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Napa Valley The Land, The Wine, The People

Charles O’Rear


Napa Valley The Land, The Wine, The People

Photographs

by

Charles O’Rear Text

by

Daphne Larkin


Introduction

7

Seasons & Light

13

Vines & Wines

13

Places & People

87

Celebrations & Style

199

Acknowledgments

218

Index

219


Those who make the journey to Napa Valley are quickly

geographical area approved by the federal government that

caught in its magical spell. Perhaps it’s the majestic beauty

has unique characteristics of soil, climate and history.Within

of the land, the extraordinary wines, the exceptional food

the Napa Valley Appellation, there are 14 sub-appellations

and the unique winery architecture that dots the valley floor,

with names that conjure up some of the best wines in the

rolling hills and mountains. Or maybe it’s the enchanted

world–Spring Mountain, Howell Mountain, St. Helena,

lifestyle inspired by the valley’s Mediterranean climate, a

Rutherford, Oakville,Yountville, Stag’s Leap District and

climate that covers only 2% of the earth’s surface.The reality

the Carneros. It is here in this special place one will find

is that the region’s natural beauty has captivated visitors to

45,000 acres of grapes and two to three million grapevines

America’s premier winegrowing region–one of the smallest

that provide more than 400 wineries the food of the gods–the

and most diverse in the world–for more than 150 years.

ambrosia of world-class wines.To come to Napa Valley is to

Sixty miles northeast of San Francisco, Napa Valley is designated as an American Viticultural Area (AVA), a

make a journey worth celebrating and to capture, if only momentarily, a dream realized.


Howell Mountain

Calistoga Diamond Mountain District

Chiles Valley District Spring Mountain District

St. Helena

Rutherford

Napa Valley Appellation & Sub-Appellations Atlas Peak

Oakville

Yountville

Mount Veeder

Stags Leap District

Oak Knoll District of Napa Valley Wild Horse Valley

Los Carneros

Map courtesy Napa Valley Vintners


Above: Theodore Gier (in hat) stands in the middle of his winery west of Napa, built in the 1880s. The building was restored and opened to the pubic in 1989 and is the home of Hess Collection. Right: The remains of the 1876 Franco-Swiss ghost winery east of St. Helena stands ready for renovation by entrepreneurs Richard and Leslie Mansfield.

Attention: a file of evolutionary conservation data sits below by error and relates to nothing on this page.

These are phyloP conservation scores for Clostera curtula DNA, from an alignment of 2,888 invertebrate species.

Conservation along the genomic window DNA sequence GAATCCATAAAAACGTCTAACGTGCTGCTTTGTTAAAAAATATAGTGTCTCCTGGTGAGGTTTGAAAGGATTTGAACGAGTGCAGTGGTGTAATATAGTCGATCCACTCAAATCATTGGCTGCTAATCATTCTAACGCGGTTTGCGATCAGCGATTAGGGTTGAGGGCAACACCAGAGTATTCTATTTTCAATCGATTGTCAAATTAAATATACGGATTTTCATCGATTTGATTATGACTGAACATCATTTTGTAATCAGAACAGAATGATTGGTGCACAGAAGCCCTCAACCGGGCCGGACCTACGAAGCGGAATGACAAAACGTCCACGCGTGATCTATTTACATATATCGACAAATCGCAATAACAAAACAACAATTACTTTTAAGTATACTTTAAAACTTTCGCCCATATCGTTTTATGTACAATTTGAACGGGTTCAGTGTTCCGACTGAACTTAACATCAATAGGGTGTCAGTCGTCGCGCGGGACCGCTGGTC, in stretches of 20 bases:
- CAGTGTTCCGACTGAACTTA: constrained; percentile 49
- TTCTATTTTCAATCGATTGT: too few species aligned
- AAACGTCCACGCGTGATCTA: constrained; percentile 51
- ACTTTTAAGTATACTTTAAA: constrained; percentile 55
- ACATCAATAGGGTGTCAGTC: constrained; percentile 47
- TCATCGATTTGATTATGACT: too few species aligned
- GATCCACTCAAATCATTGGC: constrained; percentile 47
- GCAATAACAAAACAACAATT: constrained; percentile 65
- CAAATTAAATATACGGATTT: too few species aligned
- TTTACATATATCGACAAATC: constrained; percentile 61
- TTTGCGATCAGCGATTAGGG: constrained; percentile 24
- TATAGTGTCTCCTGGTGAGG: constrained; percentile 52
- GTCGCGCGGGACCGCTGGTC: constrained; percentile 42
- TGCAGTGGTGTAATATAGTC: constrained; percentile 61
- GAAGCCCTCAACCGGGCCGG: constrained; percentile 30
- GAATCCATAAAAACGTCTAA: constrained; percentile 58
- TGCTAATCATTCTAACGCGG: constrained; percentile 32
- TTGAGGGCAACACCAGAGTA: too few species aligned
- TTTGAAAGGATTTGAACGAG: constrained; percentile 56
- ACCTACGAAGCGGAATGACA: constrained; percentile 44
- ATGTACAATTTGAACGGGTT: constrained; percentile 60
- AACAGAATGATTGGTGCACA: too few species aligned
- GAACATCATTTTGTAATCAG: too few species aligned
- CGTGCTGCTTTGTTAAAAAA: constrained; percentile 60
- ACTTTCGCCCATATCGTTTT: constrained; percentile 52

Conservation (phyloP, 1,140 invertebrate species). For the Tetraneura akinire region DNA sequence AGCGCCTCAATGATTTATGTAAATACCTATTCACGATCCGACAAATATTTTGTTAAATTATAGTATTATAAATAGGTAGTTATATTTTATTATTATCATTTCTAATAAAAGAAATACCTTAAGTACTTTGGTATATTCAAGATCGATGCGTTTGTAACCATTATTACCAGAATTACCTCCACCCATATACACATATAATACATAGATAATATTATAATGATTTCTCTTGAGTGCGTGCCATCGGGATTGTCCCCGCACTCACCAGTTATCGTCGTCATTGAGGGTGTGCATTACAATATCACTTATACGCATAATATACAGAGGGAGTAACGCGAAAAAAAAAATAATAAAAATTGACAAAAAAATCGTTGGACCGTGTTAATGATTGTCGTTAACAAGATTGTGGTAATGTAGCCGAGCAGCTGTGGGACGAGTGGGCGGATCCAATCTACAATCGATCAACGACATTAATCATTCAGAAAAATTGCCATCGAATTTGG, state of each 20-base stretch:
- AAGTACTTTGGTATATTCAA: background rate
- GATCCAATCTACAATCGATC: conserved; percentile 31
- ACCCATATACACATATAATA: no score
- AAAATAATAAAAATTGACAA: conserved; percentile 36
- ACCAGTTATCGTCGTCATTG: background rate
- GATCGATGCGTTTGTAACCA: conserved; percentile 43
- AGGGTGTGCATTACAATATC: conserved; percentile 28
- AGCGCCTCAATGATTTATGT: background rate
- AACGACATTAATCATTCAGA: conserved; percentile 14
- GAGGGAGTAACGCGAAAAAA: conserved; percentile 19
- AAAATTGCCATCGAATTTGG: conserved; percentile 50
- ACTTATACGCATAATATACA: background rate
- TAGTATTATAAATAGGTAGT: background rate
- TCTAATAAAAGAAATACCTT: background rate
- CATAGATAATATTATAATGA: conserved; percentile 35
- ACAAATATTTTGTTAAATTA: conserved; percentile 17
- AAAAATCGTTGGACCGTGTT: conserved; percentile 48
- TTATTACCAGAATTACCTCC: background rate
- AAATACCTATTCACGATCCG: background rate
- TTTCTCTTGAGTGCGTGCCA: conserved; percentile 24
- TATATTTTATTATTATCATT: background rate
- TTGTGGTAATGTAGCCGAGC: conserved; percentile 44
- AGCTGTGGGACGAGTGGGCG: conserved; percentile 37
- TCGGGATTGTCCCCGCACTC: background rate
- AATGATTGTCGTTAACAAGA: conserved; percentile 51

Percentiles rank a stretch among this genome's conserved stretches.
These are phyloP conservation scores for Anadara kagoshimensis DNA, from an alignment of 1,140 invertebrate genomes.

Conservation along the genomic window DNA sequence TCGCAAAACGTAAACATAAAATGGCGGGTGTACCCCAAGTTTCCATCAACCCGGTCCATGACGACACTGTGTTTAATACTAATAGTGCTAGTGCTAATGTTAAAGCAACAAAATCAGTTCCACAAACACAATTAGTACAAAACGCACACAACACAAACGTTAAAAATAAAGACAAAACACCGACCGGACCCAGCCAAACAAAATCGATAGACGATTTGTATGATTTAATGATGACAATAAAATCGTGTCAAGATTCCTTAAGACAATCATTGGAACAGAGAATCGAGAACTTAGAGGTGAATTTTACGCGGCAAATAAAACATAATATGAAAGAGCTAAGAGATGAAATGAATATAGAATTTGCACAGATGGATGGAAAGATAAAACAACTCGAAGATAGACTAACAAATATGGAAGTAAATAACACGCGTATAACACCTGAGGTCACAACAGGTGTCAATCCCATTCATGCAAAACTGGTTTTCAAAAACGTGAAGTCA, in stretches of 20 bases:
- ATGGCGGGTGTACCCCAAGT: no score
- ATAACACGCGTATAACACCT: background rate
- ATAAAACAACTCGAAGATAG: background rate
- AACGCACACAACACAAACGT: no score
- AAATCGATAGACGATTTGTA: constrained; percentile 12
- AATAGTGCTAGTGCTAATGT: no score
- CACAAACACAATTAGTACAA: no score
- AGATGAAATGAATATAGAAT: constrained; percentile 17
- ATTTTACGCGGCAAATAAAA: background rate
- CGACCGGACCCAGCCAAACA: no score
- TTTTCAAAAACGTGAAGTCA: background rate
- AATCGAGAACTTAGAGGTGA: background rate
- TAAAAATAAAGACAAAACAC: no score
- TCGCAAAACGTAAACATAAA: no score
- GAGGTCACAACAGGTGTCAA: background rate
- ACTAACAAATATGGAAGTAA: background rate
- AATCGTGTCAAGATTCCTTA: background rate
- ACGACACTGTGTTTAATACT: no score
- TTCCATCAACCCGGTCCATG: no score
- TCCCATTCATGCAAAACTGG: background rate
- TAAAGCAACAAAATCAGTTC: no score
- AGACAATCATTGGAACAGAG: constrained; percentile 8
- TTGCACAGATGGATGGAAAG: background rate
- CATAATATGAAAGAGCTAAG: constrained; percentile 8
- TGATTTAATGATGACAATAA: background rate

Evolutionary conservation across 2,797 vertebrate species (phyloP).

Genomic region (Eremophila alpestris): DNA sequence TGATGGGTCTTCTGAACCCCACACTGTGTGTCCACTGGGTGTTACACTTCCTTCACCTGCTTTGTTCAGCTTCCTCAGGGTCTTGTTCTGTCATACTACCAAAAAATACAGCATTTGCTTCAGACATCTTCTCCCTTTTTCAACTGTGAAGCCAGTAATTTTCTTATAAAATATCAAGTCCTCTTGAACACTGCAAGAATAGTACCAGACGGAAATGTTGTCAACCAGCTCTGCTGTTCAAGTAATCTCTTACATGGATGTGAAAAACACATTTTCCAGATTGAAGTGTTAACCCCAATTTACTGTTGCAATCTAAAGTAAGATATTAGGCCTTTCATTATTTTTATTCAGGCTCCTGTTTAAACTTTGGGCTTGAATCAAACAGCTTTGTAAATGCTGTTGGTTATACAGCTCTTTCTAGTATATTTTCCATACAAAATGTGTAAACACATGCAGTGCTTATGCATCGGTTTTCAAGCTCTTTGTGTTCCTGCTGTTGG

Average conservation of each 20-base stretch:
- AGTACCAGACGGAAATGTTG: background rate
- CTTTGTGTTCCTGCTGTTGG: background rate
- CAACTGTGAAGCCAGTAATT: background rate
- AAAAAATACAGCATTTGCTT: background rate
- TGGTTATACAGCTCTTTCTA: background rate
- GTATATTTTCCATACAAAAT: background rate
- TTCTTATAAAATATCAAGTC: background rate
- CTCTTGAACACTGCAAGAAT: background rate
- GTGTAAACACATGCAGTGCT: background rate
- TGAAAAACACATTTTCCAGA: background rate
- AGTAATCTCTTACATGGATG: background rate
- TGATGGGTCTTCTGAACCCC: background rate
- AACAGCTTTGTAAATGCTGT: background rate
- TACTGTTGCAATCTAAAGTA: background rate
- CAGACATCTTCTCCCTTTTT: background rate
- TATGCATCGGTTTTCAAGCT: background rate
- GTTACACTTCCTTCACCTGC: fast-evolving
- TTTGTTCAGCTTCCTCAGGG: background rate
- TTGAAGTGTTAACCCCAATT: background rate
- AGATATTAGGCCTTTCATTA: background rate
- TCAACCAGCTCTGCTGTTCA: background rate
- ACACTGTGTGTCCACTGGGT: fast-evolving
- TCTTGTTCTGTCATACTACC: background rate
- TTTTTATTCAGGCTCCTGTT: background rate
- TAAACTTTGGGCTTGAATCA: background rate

A Legendary History The history of wine in Napa Valley has roots going back more than 150 years when the first vineyard was planted near Yountville. The Mediterranean climate, first visitors learned, was ideal for growing wine grapes. Soon Europeans arrived with knowledge of grape growing and wine making and by the mid 1880s, 175 wineries had been built. However, the root louse appeared and caused phylloxera, which soon destroyed most of the vineyards. Then a World War and Prohibition took precedent until the 1960s when the wine industry of Napa Valley began a resurgence. Soon there were nearly 40 wineries. Today, more than 400 wineries produce wine, of which some own a winery building while others simply register their label and hire wineries to “custom crush� their wine.


Below: A Spring Mountain vineyard appears to be covered in snow in this January photograph. A special infrared camera captured this scene when brilliant green grass covered the vineyard and clouds passed through a deep blue sky. The guesthouse of Terra Valentine winery appears in the distance.


Seasons & Light


Seasons of the Vine On Pritchard Hill’s eastern slopes of the valley, this chenin blanc vine displays a year’s cycle. Napa Valley’s Mediterranean climate, much like countries in southern Europe, creates the perfect grape growing conditions. At 1,800 feet above the valley floor, this Chappellet vineyard sees brief snow every few years. It’s by experiencing all seasons, from the dry heat of summer to moderate freezes in winter, that vines become dormant before starting new growth in the spring.

January


March

May

July

October


Below: Jack

Maeve Duncan run through March mustard in a vineyard in St. Helena. Wild mustard bursts forth in colors at random throughout Northern California every and

spring and signals the end of dormancy and the beginning of spring for grapevines. These

“head-pruned,� a

50-year-old

petit sirah vines are

style which has been replaced in the past few

decades with trellised vines planted more closely together.


Below: Summer fog approaches two-acre “Picnic Tree� vineyard on Spring Mountain. Cool nights and warm days during the summer growing season provide ideal weather for wine grapes. The vineyard, owned by nearby Cain Vineyard & Winery, produces merlot grapes as well as malbec and petit verdot for their Bordeaux-style blends.


Vines &Wines